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There is actually a story going on here, though to be perfectly frank I don’t remember what the whole point of the mission is.  It’s not like a “one and done” intro thing either because there is text at the beginning of each combat filling you in just a bit more on everything that’s going on.  In the end it won’t matter for most people because one of the pluses of Spellfall is that you can play for as little at a time as you want and you never feel like you’re missing anything the next time you load up the game to play again.  The basics are that you’re trying to conquer evil and in order to do so you must explore a series of different locations.  You’ll meet some interesting creatures along the way, and while it seems like they only introduce 2 or 3 new ones per area, given the number of areas that kind of pacing should still result in a nice range of foes to fight.

As you might have gathered, combat takes place in a match 3 scenario.  Instead of the usual breakdown of physical and magical attacks, defense and coins, however, Spellfall is all about the magic (though there are still coins to be matched).  You have four elements to work with, and most monsters will have a particular weakness to one of the elements.  Matching 4 of a kind will create a special tile that can wipe out a row or column, and matching 5 or more in a line will create a bonus attack tile.  If you match one of these tiles then when that turn is done your character will launch a special attack based on that particular element type.  There are also runes that match each element type, and if you have one of those runes and it is active it will get slightly charged each time you match the corresponding element.  When runes are fully charged they can heal, poison, shuffle tiles and more.  I do wish runes would charge as long as you had the equipped, but that’s a minor quibble and could actually make things a bit too easy.

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Monsters only get to attack once every so many rounds, but they make up for it by unleashing some deadly attacks.  If you’re victorious you can earn Exp Points which help you level up, Rune Points which enable your runes to level up, Collected Coins (those you match up during play) and Victory Coins for winning the match.  Should you fail you’ll still earn Exp Points and Collected Coins, but obviously winning is preferable.  Money can be used to buy weapons, armor and runes as well as to heal your character between battles and unlock rune slots on weapons or armor.  Thankfully runes don’t become permanent attachments to your other equipment, but sometimes to get the more powerful duds you might have to give up using some runes for a while.  That’s the single biggest point of frustration in this game – it takes a while to earn money unless you want to supplement your coffer via IAP, so you have to be real careful what you spend your loot on.  Add to that the fact that the items store is randomly supplied and items don’t stay in the store very long and you might miss out on something you really wanted.  Of course this is how they drive you to spending your cash, but since it doesn’t really hamper you from playing the game that’s okay with me.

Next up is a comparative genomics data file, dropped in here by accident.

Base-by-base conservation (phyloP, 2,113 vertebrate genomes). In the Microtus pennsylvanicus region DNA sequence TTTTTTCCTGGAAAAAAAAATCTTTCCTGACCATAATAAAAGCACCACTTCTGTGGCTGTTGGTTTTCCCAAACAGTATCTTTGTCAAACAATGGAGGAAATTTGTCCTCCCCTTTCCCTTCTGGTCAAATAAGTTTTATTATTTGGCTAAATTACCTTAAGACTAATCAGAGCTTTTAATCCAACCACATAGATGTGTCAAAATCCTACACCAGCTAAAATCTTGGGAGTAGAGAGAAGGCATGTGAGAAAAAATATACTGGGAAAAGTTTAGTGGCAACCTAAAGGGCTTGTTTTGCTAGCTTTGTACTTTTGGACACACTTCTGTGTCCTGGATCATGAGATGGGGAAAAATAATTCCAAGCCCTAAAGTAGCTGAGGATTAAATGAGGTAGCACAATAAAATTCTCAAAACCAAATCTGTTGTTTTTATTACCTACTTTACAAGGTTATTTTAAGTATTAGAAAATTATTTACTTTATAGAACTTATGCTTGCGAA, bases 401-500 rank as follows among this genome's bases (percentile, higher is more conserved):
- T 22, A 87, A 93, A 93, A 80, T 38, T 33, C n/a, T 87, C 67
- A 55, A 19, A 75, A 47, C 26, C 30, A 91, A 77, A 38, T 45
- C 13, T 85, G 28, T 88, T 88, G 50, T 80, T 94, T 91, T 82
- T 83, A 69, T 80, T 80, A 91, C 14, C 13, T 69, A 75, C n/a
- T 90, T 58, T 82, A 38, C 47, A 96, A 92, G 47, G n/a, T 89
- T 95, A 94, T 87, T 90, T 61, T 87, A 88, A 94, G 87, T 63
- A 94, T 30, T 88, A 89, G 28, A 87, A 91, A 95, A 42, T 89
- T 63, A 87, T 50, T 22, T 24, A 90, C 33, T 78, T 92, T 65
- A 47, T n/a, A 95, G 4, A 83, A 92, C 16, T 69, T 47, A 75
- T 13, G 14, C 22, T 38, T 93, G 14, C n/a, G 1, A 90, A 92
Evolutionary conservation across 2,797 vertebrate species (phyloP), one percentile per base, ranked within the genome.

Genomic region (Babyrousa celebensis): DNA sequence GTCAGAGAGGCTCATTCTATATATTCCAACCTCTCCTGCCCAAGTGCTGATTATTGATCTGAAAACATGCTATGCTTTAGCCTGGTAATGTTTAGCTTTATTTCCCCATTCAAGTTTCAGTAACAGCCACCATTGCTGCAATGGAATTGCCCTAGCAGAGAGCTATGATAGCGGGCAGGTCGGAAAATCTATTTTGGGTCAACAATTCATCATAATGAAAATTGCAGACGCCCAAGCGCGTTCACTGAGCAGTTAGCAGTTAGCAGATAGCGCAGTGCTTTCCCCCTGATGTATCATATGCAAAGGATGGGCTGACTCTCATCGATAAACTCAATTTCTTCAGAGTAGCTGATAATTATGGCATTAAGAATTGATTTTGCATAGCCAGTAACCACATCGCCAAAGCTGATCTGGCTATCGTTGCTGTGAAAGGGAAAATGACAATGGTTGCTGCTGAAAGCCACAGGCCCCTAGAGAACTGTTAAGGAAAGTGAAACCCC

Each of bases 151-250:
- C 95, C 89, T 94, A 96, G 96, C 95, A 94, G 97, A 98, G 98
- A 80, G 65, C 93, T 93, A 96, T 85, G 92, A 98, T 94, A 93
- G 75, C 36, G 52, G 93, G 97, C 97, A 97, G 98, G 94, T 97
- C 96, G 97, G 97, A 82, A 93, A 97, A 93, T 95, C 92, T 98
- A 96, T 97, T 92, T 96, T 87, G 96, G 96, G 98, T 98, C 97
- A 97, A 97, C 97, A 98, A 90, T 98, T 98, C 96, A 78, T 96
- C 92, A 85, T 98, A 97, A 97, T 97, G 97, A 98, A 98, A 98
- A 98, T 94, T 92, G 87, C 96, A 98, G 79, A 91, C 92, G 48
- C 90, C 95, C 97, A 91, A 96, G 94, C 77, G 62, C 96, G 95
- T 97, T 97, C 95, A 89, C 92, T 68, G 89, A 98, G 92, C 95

The visuals in Spellfall are great.  The characters are very well designed so that even the creatures you’re used to feel fresh.  The animation is fluid, the creatures’ attacks are varied and interesting, and the bonus attacks your mage makes can certainly impress.  The sound effects are all pretty good, though your character does sound a bit wimpy when he gets hit.  The music has a nice fantasy tone to it, and while it’s nothing earth shattering it’s just nice to have there for the few seconds when you breathe between battles.  Otherwise you probably won’t even notice it.